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This book examines, in a culturally and contextually sensitive way, the particularity of what it means to be young in post-Mao China undergoing rapid and dramatic transformation by comparing childhood and youth experiences over three generations.
The analysis draws on life-history interviews with Beijing young men and women in their last upper secondary year, their parents and their grandparents. The book offers a comprehensive coverage of the various aspects of life pertinent to youth experiences and compares each of these across three generations, treating them as interrelated and mutually affecting processes—childhood, intergenerational relationships, education and future plans, gender and sexuality. By offering both men’s and women’s accounts of their childhood and youth experiences, which for the three generations combined extend over nearly a century, the book sheds useful light on how gender and sexuality have evolved in China. Fengshu Liu concludes that the young generation’s lives feature a ‘maximization desire’, in sharp contrast to the two older generations’ childhood and youth experiences.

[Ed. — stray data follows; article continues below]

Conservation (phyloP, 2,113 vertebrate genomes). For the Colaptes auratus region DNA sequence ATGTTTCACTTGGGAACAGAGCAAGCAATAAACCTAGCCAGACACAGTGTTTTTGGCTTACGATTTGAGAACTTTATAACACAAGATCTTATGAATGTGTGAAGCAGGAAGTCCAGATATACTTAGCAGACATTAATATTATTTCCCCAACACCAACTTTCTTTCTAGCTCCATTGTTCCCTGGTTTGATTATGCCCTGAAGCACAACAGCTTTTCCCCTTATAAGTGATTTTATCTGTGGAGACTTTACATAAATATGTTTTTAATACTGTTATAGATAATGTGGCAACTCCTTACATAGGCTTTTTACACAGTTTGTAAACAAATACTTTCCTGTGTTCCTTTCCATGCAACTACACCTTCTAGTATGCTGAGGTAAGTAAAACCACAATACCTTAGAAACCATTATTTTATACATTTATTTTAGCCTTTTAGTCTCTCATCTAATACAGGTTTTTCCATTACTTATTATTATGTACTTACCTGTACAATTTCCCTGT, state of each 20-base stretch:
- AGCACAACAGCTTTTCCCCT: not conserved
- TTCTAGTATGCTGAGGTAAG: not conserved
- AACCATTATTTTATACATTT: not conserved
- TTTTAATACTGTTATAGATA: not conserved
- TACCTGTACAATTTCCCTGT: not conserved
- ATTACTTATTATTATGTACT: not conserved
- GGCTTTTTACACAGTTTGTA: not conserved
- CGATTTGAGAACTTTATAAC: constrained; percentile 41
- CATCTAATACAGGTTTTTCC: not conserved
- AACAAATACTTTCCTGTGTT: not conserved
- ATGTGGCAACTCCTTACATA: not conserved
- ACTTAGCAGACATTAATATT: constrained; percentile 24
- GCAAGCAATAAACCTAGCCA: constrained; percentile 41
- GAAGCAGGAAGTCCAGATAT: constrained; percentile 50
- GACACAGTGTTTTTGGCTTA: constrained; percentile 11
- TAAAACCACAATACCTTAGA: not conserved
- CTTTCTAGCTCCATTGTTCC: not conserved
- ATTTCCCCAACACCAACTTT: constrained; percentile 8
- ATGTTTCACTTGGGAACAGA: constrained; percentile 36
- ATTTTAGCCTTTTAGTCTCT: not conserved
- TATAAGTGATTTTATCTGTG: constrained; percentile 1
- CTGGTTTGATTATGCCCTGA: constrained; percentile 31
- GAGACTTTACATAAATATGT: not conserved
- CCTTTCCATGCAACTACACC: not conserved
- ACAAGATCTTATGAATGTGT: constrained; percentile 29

The book meticulously weaves rich ethnographic details and individual life stories into a larger and unfolding picture of historical, social and cultural trends, while providing critical insight into Chinese modernization and modernity against the backdrop of globalization. It can thus be an enjoyable read also for people beyond the academia interested in China’s social and cultural transformation and its youth.
About the Author
Fengshu Liu is Professor of Education at the University of Oslo. Her research cuts across childhood and youth studies, comparative and international education, and sociology of education (e.g., gender, generation, family and modernization). Her earlier book: Urban youth in China: Modernity, the Internet and the Self.
Table of Contents
1. Introduction; 2. Modernization and social change; 3. The rise of the ‘priceless’ Chinese child: Childhood in three generations; 4. Daxue as the norm: The rise of the Chinese ‘schooled society’ over three generations; 5. The aspiring male individual: The rise of chenggong as a new hegemonic masculine ideal; 6. The aspiring female individual: ‘Wanting to have it all’ as a new female ideal; 7. An expressive turn with a Chinese twist: Young people’s other-sex relations in three generations; Conclusion: The maximization desire: Living modernization the Chinese way